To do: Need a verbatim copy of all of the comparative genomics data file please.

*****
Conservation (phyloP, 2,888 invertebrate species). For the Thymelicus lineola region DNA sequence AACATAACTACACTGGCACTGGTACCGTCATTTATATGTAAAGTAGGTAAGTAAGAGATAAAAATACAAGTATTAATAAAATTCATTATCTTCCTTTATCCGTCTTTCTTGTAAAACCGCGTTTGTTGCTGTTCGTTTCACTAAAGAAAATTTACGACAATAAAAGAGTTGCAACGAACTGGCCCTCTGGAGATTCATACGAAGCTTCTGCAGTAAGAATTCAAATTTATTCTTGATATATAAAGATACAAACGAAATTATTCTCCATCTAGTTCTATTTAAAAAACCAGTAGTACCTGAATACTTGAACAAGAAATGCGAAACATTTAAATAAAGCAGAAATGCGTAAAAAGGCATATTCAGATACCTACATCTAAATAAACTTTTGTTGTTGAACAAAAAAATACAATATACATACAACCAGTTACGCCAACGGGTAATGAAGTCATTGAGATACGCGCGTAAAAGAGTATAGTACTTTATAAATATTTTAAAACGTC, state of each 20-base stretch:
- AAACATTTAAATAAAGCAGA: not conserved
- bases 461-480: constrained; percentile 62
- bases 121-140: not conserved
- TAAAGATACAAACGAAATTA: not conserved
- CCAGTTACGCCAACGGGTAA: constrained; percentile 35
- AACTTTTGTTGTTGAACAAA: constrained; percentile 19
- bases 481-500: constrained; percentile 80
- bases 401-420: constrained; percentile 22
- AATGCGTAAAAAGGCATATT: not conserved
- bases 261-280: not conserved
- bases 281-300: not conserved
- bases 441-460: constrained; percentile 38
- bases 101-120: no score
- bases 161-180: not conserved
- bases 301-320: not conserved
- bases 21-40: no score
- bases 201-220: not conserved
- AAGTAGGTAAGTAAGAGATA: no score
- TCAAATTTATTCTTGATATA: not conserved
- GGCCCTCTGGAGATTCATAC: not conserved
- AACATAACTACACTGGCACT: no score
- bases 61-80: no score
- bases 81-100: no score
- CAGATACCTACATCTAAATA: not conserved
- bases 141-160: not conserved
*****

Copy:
Conservation (phyloP, 2,888 invertebrate species). For the Thymelicus lineola region DNA sequence AACATAACTACACTGGCACTGGTACCGTCATTTATATGTAAAGTAGGTAAGTAAGAGATAAAAATACAAGTATTAATAAAATTCATTATCTTCCTTTATCCGTCTTTCTTGTAAAACCGCGTTTGTTGCTGTTCGTTTCACTAAAGAAAATTTACGACAATAAAAGAGTTGCAACGAACTGGCCCTCTGGAGATTCATACGAAGCTTCTGCAGTAAGAATTCAAATTTATTCTTGATATATAAAGATACAAACGAAATTATTCTCCATCTAGTTCTATTTAAAAAACCAGTAGTACCTGAATACTTGAACAAGAAATGCGAAACATTTAAATAAAGCAGAAATGCGTAAAAAGGCATATTCAGATACCTACATCTAAATAAACTTTTGTTGTTGAACAAAAAAATACAATATACATACAACCAGTTACGCCAACGGGTAATGAAGTCATTGAGATACGCGCGTAAAAGAGTATAGTACTTTATAAATATTTTAAAACGTC, state of each 20-base stretch:
- AAACATTTAAATAAAGCAGA: not conserved
- bases 461-480: constrained; percentile 62
- bases 121-140: not conserved
- TAAAGATACAAACGAAATTA: not conserved
- CCAGTTACGCCAACGGGTAA: constrained; percentile 35
- AACTTTTGTTGTTGAACAAA: constrained; percentile 19
- bases 481-500: constrained; percentile 80
- bases 401-420: constrained; percentile 22
- AATGCGTAAAAAGGCATATT: not conserved
- bases 261-280: not conserved
- bases 281-300: not conserved
- bases 441-460: constrained; percentile 38
- bases 101-120: no score
- bases 161-180: not conserved
- bases 301-320: not conserved
- bases 21-40: no score
- bases 201-220: not conserved
- AAGTAGGTAAGTAAGAGATA: no score
- TCAAATTTATTCTTGATATA: not conserved
- GGCCCTCTGGAGATTCATAC: not conserved
- AACATAACTACACTGGCACT: no score
- bases 61-80: no score
- bases 81-100: no score
- CAGATACCTACATCTAAATA: not conserved
- bases 141-160: not conserved